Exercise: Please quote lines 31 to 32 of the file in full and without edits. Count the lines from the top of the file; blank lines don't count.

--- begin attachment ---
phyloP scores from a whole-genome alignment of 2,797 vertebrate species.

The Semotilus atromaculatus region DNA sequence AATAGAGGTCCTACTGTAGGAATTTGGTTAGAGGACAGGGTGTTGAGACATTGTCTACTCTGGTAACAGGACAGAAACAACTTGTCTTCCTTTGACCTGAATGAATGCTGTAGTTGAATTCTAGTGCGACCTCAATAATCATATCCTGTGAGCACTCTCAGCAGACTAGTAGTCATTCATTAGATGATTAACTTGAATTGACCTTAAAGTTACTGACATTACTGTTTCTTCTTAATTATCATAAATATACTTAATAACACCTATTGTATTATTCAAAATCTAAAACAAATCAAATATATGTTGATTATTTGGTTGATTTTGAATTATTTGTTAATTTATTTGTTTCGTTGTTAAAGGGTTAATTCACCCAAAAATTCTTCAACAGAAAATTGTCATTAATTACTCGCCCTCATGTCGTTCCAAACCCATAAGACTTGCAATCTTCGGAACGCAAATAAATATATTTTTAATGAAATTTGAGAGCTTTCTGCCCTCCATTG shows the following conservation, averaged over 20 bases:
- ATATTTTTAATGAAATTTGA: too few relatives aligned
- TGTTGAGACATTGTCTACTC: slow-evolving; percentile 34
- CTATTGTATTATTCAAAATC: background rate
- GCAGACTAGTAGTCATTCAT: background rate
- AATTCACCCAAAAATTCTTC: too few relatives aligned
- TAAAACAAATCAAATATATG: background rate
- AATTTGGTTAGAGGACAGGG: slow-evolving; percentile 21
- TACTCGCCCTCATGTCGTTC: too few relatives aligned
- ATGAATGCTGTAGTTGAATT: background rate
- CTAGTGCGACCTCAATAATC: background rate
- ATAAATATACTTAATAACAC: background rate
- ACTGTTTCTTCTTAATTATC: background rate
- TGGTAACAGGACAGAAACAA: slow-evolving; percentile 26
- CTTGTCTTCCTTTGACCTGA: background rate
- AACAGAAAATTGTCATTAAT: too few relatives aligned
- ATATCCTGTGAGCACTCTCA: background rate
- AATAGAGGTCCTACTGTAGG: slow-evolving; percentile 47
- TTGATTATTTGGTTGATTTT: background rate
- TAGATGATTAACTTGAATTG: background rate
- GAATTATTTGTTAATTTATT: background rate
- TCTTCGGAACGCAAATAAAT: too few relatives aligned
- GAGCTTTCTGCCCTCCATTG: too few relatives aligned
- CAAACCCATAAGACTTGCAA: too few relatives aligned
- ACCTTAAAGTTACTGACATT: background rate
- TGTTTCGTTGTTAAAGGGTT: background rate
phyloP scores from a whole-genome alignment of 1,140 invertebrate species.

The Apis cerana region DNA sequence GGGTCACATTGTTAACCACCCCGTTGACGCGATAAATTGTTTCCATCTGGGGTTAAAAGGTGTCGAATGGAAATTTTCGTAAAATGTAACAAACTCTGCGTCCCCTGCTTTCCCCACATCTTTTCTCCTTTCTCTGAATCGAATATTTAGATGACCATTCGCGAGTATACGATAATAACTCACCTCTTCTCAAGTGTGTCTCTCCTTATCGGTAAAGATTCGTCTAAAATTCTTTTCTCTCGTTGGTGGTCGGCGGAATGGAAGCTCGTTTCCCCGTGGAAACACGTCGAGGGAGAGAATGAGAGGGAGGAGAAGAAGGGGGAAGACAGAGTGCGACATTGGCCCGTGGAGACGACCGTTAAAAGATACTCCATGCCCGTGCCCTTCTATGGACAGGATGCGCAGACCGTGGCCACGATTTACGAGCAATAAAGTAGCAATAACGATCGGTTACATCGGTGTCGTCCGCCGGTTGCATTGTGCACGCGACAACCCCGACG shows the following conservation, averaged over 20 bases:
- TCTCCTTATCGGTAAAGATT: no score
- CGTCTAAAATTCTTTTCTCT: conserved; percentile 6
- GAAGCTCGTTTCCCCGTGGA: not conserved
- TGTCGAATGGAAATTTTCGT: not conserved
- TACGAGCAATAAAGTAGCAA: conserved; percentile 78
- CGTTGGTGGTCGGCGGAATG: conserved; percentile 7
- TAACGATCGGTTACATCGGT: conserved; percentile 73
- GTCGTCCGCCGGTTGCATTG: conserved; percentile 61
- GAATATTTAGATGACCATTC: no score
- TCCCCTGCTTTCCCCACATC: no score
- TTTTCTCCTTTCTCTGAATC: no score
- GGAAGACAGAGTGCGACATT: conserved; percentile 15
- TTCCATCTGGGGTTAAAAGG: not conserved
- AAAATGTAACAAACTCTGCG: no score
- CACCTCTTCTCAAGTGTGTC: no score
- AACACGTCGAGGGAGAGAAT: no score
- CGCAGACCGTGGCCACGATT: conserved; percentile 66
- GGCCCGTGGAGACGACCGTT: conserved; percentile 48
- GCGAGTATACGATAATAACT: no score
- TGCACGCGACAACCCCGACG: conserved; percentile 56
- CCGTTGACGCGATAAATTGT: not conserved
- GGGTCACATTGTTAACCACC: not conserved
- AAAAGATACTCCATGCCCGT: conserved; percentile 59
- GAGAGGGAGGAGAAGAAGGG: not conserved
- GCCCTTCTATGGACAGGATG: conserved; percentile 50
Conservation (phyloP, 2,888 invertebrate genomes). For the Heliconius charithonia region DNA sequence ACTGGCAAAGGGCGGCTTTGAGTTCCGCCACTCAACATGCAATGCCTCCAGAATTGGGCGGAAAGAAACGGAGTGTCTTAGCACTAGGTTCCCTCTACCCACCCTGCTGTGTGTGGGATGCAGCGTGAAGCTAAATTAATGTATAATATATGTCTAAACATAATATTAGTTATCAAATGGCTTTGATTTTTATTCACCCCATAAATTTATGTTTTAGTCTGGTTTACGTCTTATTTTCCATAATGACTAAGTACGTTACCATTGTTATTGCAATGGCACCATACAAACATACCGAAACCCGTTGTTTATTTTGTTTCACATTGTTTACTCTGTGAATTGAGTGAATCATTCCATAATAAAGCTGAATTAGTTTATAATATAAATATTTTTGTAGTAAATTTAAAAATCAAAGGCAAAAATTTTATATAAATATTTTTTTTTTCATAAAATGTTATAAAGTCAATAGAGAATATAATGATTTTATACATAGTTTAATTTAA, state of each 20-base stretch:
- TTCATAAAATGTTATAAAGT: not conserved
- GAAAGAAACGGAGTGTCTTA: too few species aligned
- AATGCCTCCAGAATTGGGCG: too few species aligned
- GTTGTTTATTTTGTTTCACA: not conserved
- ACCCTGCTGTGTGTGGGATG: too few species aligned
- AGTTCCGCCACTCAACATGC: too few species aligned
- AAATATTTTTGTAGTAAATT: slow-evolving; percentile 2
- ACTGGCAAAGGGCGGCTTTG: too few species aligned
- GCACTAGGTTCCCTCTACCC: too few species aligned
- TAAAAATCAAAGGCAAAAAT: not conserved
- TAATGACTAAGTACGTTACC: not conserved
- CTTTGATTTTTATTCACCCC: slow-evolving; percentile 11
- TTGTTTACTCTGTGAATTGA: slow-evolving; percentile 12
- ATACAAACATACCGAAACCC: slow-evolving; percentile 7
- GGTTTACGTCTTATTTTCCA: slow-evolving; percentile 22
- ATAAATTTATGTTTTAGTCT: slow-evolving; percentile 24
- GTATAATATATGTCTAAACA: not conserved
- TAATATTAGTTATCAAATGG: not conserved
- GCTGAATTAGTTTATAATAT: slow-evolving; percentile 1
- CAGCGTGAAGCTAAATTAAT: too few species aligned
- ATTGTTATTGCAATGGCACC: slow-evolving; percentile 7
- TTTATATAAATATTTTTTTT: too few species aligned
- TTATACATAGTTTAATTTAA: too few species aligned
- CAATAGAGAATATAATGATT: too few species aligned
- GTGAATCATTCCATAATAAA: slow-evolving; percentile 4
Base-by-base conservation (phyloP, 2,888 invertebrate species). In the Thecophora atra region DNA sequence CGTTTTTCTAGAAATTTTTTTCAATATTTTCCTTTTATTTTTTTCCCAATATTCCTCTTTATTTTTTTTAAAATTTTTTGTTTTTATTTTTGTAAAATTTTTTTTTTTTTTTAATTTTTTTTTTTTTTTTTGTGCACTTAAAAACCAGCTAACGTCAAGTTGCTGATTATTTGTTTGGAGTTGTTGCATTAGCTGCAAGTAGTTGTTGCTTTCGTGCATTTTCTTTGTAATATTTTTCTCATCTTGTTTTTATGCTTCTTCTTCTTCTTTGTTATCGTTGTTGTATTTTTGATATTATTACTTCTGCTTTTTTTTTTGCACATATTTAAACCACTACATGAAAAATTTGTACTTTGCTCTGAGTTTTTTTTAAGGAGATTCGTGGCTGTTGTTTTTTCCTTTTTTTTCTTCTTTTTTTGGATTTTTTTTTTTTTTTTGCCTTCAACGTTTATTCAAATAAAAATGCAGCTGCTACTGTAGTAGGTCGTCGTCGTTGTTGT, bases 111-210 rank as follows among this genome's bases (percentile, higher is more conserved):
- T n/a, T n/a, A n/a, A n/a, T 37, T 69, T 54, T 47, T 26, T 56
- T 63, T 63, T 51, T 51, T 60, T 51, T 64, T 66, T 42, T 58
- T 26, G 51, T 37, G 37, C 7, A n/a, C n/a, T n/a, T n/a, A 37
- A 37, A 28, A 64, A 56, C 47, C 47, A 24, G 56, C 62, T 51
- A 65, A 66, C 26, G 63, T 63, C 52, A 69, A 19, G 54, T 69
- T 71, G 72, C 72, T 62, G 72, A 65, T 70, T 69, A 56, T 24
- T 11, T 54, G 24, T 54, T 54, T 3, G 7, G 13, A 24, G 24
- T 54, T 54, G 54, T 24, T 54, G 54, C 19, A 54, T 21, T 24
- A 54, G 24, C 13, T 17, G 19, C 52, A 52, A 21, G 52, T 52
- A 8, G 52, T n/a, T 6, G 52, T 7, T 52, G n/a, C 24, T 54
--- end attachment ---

- CGTCTAAAATTCTTTTCTCT: conserved; percentile 6
- GAAGCTCGTTTCCCCGTGGA: not conserved